These are good times to be making the equipment that makes chips, as it should be given global chip sales have increased by one-third since 2016, and are forecast to be a $460 billion market this year.

This is where things start to get complicated for trade hawks. Only about one-third of the three US firms’ China revenue comes from indigenous Chinese chipmakers, Moody’s reckons; the balance comes from multinationals that manufacture semiconductors in China, such as Intel and Samsung. (That is in line with the overall rule of thumb that holds that about two-thirds of world trade is accounted for by value and supply chains.)

US-based multinational chipmakers manufacturing in China could apply for US exemptions from US tariffs for the components they export back to the United States, though that would do nothing for reducing the headline trade deficit figure by which the US president sets so much score.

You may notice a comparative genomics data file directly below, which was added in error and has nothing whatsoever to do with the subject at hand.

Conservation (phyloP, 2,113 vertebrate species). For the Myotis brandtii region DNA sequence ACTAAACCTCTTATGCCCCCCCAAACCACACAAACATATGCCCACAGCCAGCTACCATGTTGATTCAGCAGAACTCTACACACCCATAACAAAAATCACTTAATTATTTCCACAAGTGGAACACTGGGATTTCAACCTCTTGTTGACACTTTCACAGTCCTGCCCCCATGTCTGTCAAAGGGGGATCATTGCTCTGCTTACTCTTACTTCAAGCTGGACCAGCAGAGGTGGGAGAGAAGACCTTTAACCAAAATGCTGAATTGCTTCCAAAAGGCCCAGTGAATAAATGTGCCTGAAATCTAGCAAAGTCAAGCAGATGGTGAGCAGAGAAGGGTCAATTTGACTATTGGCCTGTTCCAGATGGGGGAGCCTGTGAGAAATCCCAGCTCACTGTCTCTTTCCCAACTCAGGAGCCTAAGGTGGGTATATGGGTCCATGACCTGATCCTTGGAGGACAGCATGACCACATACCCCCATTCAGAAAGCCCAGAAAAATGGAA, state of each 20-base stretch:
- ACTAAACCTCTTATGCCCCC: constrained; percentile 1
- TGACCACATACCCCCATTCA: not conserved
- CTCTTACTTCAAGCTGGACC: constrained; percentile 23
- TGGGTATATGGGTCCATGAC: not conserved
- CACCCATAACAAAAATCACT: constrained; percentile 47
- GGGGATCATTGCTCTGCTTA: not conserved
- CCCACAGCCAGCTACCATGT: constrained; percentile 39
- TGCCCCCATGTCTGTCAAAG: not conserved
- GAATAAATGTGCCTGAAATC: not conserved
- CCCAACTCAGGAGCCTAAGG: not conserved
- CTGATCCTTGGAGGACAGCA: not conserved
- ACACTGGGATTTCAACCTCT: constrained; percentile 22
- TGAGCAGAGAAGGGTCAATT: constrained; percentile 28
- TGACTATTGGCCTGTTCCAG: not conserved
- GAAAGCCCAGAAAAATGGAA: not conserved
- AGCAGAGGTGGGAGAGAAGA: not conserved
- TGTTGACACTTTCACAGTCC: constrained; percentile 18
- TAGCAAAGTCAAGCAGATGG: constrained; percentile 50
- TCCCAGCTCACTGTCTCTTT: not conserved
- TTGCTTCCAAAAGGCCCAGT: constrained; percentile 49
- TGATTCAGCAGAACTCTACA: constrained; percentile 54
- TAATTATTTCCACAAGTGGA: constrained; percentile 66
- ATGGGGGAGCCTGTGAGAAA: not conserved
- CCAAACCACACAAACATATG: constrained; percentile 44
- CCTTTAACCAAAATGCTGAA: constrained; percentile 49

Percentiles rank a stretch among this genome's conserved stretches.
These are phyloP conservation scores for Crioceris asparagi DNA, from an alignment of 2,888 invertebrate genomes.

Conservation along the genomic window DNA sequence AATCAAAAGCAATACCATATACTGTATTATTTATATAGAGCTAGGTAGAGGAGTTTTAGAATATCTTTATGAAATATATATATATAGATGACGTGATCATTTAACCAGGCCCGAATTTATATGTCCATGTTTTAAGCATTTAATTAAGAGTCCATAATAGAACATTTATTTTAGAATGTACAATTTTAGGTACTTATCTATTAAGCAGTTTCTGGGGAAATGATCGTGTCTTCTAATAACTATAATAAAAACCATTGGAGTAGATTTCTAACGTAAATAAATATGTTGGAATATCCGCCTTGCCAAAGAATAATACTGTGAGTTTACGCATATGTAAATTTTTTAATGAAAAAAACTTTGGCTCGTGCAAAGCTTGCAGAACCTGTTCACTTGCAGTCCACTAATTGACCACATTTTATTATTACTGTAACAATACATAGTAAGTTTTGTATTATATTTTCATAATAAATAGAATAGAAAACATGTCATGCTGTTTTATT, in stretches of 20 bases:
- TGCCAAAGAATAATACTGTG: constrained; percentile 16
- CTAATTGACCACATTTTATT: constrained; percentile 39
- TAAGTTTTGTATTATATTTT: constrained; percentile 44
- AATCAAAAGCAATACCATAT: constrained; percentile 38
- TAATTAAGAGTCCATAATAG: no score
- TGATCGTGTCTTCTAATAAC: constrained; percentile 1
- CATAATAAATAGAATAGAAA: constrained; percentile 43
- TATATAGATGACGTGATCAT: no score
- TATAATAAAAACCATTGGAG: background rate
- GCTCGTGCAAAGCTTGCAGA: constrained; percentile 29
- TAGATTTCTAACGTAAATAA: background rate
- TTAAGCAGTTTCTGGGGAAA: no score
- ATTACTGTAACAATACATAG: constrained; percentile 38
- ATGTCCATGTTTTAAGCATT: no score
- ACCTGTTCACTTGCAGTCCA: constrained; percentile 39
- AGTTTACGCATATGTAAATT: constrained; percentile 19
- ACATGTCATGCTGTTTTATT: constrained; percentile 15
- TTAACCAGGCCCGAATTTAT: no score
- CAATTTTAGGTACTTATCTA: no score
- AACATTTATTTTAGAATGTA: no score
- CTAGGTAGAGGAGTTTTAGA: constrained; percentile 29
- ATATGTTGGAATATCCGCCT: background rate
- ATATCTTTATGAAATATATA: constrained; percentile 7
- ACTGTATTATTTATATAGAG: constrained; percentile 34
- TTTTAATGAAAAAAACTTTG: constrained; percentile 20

China could even ban such export sales. There is no indication Beijing is considering doing so should it come to it, but who knows what symbolic gestures will be made?

Absent a trade war, US semiconductor equipment manufacturers could expect steadily growing sales in China both to indigenous and multinational companies. Prospects would be particularly bright for the next several years among Chinese companies as Beijing is pushing the development of an indigenous chipmaking industry under Made in China 2025 to wean the country off its dependence on the United States for this critical technology. China will make its own chips first, then later the equipment to make them.

In the event of a trade war, Moody’s estimates, the three would lose $660 million of business from Chinese companies this year and $775 million in 2019.